This paper has been announced in the following NEP Reports:

    Statistics

    Access and download statistics

    Corrections

    All material on this site has been provided by the respective publishers and authors. You can help correct errors and omissions. When requesting a correction, please mention this item's handle: RePEc:gta:workpp:1643. See general information about how to correct material in RePEc.

    For technical questions regarding this item, or to correct its authors, title, abstract, bibliographic or download information, contact: (Jeremy Douglas). General contact details of provider: http://edirc.repec.org/data/gtpurus.html .

    If you have authored this item and are not yet registered with RePEc, we encourage you to do it here. This allows to link your profile to this item. It also allows you to accept potential citations to this item that we are uncertain about.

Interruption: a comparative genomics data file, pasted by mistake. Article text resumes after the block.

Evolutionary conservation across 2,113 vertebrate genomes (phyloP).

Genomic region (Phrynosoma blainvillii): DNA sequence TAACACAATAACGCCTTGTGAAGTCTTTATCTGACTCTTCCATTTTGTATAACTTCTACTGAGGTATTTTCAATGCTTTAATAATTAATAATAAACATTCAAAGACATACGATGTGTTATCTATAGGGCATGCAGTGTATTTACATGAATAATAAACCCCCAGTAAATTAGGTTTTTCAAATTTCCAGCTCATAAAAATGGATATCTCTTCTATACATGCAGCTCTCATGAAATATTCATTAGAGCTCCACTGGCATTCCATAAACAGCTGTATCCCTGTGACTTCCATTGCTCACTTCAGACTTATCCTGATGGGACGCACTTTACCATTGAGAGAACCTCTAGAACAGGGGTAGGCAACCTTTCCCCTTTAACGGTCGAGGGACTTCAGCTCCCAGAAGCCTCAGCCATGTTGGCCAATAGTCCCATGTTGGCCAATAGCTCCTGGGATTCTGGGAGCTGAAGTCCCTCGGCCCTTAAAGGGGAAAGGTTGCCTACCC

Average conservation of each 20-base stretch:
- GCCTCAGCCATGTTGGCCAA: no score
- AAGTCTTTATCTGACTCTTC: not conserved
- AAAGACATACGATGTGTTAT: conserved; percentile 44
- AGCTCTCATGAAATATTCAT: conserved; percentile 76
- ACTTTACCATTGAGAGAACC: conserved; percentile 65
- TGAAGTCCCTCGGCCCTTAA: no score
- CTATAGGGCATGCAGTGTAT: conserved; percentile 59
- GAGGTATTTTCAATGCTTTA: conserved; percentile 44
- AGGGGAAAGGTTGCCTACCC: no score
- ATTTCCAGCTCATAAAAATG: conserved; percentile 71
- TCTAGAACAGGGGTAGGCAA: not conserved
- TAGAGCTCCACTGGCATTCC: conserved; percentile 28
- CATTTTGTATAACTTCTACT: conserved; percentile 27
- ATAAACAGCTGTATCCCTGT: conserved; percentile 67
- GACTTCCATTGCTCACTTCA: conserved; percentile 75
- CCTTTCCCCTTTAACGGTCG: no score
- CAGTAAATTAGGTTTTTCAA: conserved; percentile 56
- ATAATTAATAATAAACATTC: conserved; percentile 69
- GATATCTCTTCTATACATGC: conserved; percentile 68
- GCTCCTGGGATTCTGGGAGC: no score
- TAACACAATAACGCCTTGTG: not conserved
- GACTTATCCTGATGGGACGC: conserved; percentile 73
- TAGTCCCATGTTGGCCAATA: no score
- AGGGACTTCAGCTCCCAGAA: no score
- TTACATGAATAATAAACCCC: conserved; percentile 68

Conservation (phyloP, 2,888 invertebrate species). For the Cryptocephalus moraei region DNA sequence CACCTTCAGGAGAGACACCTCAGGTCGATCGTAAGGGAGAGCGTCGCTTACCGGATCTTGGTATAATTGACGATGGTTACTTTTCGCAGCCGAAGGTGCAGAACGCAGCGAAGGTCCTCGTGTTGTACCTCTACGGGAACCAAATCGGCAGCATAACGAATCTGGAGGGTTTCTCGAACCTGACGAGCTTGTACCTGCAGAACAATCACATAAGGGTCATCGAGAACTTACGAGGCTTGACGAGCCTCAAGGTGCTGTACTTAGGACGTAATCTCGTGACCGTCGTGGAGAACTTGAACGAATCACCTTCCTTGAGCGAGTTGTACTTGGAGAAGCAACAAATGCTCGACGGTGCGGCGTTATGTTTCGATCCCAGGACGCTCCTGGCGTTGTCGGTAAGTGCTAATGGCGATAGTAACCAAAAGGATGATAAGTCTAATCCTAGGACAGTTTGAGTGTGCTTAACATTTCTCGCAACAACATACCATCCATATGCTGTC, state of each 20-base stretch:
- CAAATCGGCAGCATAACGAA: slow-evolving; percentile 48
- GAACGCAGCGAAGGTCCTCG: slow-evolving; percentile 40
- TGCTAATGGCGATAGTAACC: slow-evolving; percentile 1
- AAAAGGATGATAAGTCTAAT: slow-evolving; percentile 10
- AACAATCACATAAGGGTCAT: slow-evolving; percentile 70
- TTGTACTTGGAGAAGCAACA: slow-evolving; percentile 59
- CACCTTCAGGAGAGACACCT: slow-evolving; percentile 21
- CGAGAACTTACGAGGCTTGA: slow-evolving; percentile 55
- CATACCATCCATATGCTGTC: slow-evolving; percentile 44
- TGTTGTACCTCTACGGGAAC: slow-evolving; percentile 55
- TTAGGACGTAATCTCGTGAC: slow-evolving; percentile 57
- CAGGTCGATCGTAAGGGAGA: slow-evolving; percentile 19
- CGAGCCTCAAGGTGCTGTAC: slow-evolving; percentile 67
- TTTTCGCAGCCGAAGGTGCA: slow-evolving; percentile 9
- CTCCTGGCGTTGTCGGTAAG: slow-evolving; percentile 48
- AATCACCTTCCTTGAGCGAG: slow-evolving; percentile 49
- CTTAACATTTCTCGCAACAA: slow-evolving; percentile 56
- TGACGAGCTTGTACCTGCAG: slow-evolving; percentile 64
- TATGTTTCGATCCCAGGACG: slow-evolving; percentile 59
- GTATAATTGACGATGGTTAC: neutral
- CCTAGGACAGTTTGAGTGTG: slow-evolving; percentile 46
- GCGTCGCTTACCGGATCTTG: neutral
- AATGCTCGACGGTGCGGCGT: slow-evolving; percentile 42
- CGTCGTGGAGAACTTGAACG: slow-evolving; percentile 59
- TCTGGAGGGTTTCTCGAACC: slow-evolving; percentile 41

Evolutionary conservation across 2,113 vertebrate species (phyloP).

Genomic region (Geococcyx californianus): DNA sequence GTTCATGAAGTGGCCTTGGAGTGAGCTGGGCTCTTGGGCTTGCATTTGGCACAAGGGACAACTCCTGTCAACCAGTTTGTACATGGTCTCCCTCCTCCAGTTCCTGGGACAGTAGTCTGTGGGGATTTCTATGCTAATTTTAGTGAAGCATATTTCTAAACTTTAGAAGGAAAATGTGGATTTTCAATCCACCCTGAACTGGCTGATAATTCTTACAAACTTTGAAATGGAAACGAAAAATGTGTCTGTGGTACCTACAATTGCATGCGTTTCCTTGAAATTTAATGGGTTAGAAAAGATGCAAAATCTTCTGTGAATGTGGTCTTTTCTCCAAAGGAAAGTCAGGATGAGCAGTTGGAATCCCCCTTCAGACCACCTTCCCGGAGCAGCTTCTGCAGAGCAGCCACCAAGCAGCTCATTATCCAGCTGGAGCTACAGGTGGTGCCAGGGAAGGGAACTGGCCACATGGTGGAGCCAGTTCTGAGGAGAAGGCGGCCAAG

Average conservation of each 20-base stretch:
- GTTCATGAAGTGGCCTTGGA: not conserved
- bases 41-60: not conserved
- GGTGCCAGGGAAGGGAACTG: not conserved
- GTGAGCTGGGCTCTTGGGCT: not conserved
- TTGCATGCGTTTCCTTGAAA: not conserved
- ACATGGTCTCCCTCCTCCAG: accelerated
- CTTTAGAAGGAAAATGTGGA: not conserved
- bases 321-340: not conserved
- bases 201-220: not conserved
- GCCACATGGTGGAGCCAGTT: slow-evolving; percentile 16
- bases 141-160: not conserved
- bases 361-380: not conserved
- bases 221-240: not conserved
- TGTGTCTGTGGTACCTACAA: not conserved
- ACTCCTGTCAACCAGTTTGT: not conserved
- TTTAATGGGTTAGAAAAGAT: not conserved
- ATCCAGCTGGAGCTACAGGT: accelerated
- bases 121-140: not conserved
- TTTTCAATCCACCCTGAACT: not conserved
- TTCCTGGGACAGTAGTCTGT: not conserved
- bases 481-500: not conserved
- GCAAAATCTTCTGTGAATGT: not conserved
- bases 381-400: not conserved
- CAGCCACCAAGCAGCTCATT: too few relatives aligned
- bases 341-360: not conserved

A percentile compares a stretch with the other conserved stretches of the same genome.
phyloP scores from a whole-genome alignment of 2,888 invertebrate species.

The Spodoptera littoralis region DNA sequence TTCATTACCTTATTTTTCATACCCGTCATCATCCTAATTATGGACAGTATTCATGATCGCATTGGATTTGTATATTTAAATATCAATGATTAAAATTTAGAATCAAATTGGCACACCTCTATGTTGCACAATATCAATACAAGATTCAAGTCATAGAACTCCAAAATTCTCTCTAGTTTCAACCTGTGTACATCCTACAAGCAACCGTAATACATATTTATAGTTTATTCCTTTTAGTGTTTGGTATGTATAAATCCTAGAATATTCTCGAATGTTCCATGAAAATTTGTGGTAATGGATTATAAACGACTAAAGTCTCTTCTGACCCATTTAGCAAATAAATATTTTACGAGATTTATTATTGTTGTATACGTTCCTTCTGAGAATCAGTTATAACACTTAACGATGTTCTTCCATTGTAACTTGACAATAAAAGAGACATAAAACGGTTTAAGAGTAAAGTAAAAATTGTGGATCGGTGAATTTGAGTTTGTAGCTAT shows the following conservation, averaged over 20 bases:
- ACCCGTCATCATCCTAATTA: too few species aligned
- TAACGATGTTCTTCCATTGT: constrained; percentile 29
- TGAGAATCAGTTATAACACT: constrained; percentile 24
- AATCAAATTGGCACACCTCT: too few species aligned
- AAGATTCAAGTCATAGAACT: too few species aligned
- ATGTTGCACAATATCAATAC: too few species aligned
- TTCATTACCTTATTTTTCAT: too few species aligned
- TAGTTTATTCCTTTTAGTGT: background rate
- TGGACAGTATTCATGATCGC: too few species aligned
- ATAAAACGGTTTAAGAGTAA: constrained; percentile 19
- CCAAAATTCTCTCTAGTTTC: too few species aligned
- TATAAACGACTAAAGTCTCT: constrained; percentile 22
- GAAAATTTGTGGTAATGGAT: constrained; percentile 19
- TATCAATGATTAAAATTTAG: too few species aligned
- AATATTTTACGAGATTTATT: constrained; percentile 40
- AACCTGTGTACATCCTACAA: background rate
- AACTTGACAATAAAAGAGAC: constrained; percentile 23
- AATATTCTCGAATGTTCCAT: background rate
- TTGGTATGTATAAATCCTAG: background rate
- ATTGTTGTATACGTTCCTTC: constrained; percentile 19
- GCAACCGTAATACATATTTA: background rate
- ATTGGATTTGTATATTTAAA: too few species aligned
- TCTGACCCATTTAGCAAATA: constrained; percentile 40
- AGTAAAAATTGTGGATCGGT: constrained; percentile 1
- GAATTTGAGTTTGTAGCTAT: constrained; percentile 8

We have no references for this item. You can help adding them by using this form .

    If you know of missing items citing this one, you can help us creating those links by adding the relevant references in the same way as above, for each refering item. If you are a registered author of this item, you may also want to check the "citations" tab in your RePEc Author Service profile, as there may be some citations waiting for confirmation.

    Please note that corrections may take a couple of weeks to filter through the various RePEc services.

    IDEAS is a RePEc service hosted by the Research Division of the Federal Reserve Bank of St. Louis . RePEc uses bibliographic data supplied by the respective publishers.